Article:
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Tim Shaw: Future History

Goldfish, Penzance June 2008


With the rise of abstract art in the 50s, and conceptual art in the 60s and 70s, representational figurative sculpture was, for a generation, rather unfashionable - or at least people rarely took much notice of it. More recently, with the likes of Marc Quinn, The Chapman Brothers and Kiki Smith it has made a comeback: often as a vehicle for conveying physical horror or violence, and installed with sense of melodrama or theatre.
Tim Shaw made his name as a figurative sculptor in Cornwall with a substantial commission for the Eden Project. His 'Rites of Dionysus', with its depiction of unfettered decadence and mayhem, drew out some of the mythological associations of the Mediterranean vineyard, and continued an interest in myth initiated in by works made in the years immediately after he left college.

One of the problems with mythological themes, though, is that they can seem remote from contemporary lives and lifestyles. They also assume that the viewer has some familiarity with the myth in question: which is rarely the case now that very few of us have a classical education. However in recent years Shaw has developed a number of works made as a response to the second Gulf War, and in choosing this as subject matter he has homed in on an issue that speaks directly to all of us.



'Tank on Fire' (picture above top) downstairs at Goldfish is a bulky black sculpture in wax of a tank with flames modelled in sheet plastic, capturing - as a documentary photographer would - a snapshot in time. The plinth it rests on is also black: in this case charred with smoke. Shaw's inventive use of materials is a recurring feature of the show, and is also apparent in the sculptures of two ravens also on the ground floor (above).

On the first floor the emotional tone of the sculptures is cranked up several notches. Like the tank sculpture 'Man on fire' (picture below top) was derived from a news photograph, this time taken in Basra, Iraq. Spilling down, rather elegantly, from the white plinth is sump oil, which serves to re-emphasise the political background of the work. The words 'What God of Love Inspires such Hatred in the Hearts of Men' is roughly scrawled  on the front.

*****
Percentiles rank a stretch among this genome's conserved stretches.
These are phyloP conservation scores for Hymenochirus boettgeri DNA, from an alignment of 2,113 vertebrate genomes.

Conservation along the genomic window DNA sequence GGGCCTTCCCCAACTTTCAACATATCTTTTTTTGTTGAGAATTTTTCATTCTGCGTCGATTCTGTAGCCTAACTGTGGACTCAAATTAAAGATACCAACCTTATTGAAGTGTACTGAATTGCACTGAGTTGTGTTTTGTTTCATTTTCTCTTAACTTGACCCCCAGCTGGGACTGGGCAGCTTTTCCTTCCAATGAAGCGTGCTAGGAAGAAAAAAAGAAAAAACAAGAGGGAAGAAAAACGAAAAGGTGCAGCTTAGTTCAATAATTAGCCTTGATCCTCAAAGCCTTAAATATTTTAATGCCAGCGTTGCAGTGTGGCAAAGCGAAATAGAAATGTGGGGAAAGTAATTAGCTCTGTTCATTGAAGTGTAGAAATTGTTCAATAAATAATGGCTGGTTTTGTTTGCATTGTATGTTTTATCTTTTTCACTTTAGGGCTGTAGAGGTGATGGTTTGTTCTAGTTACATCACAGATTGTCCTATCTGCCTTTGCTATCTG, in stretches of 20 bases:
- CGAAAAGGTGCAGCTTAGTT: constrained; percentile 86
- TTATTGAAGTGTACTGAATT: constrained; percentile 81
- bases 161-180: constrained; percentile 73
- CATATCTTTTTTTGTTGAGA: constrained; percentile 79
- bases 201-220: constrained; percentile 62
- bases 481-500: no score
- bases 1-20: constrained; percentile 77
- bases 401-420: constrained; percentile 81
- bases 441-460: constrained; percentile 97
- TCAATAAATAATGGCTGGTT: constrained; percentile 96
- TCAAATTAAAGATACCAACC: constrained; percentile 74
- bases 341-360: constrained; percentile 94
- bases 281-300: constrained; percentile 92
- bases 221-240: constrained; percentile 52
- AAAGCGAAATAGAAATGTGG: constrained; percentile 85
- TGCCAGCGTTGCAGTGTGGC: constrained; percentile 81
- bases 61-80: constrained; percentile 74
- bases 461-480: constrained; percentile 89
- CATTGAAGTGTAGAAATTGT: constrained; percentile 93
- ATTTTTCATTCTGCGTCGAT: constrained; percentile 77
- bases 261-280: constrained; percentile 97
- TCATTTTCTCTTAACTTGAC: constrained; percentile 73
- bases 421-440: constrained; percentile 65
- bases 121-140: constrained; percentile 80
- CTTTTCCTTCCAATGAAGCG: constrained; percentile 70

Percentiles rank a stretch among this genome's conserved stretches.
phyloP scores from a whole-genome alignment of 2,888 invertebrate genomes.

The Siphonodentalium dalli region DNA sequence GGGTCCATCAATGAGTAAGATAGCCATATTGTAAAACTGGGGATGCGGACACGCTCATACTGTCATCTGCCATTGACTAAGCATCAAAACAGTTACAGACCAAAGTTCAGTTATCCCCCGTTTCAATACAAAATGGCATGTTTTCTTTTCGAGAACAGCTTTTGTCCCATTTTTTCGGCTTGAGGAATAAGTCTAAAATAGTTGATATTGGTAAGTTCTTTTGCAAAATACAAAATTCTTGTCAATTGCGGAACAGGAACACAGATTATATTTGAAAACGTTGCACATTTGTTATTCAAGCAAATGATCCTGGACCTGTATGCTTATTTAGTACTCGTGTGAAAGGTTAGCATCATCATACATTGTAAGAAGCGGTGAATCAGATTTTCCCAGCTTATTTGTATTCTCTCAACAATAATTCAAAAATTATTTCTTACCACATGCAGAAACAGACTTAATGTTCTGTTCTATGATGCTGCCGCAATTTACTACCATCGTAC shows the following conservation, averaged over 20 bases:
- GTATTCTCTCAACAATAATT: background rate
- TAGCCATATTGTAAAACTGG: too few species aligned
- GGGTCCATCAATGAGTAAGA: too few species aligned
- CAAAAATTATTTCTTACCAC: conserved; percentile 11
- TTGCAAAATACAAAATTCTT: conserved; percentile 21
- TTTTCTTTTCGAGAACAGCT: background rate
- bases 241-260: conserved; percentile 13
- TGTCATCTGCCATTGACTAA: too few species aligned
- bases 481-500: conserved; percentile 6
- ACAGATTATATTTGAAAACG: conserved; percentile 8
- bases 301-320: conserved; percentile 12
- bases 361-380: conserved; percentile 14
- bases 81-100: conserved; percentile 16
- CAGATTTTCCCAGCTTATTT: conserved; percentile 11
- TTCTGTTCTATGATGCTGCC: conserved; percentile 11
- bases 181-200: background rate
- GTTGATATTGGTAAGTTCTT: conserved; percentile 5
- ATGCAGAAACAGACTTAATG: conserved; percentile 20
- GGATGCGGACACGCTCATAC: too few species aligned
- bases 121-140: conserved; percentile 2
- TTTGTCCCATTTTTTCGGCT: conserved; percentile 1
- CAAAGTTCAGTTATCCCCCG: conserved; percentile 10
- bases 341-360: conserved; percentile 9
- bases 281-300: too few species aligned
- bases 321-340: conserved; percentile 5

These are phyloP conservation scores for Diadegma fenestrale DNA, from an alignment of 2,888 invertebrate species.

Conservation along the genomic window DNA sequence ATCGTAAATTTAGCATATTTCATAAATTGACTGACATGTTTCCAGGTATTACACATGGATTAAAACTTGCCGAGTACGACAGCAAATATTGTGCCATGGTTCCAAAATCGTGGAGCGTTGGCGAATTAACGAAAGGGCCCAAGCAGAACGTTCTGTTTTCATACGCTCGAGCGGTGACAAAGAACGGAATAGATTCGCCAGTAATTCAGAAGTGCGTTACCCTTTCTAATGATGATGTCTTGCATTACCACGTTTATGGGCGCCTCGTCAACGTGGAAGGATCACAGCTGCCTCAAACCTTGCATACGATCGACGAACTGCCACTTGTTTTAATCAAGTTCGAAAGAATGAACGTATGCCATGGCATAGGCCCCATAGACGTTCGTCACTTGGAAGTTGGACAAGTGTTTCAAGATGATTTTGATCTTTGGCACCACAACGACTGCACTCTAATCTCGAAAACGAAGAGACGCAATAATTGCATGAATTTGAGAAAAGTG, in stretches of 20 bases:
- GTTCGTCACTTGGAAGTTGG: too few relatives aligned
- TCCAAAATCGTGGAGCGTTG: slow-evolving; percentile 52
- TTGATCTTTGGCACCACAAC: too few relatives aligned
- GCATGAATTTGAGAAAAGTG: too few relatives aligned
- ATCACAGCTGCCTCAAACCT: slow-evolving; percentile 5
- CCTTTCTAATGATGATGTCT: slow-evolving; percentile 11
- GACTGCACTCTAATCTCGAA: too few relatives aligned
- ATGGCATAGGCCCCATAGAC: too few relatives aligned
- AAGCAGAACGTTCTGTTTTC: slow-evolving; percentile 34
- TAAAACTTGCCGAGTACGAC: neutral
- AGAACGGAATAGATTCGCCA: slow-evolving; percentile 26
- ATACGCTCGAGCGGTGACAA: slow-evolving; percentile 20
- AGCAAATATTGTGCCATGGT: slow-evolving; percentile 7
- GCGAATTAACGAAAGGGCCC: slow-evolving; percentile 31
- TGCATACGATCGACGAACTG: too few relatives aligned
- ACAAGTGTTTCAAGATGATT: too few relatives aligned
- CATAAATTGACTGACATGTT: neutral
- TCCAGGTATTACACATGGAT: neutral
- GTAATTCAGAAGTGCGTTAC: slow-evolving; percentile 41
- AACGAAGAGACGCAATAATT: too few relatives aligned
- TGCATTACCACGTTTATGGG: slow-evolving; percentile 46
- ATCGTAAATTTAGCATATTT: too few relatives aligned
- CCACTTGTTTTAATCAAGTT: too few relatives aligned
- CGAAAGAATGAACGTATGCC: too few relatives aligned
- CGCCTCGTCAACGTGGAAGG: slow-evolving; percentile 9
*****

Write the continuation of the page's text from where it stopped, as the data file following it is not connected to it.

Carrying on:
Whilst the other Gulf War works remain elegant and almost fetishistic, as the paraphernalia of war (uniforms, guns and weapons) often does, 'Shroud' (picture above bottom) is much more abject and destitute. The iconic image of the Abu Ghraib prisoner with arms outstretched that circulated in the world's media in 2004 is rendered in smoke on a rough piece of hessian, installed within a dimly lit back room, accompanied by the sound of a heart beat and wisps of dry ice. Though literal, and melodramatic, it is undoubtedly powerful as it rises over the viewer like a black phantom.

On the evidence of this show, it appears Shaw is not generally given to playfulness, frivolity or trivia, though in the immaculately installed top gallery traces of humour emerge. Here lots of fertility figures are depicted as maquettes only a few inches high: many based on the Silenus figure that was shown in 'Art Now Cornwall?' and was attacked in London last year. As a larger-than-life sculpture brazenly brandishing his manhood, Silenus, related to Bacchus in classical mythology, was overbearing and vaguely threatening. As a series of maquettes placed around the room these figures seem more jovial and harmless, despite sharing the same malevolent facial expression. Tucked away in a corner is a figure based on the Padstow 'Obby Oss: a subject that seems worth exploring some more.



In his statement Shaw expressed doubts about mixing the timeless and mythological with more contemporary war themes. Yet with this sparingly hung, dramatic exhibition, the two elements undoubtedly create a context for each other in a way that makes them both individually stronger. In particular the mythological component is given an urgency and relevance that it might not otherwise have. The viewer is then compelled to reconcile the two contradictory elements, one creative the other destructive, perhaps most easily understood as conflicting but related aspects of the male psyche.


RW 19/6/08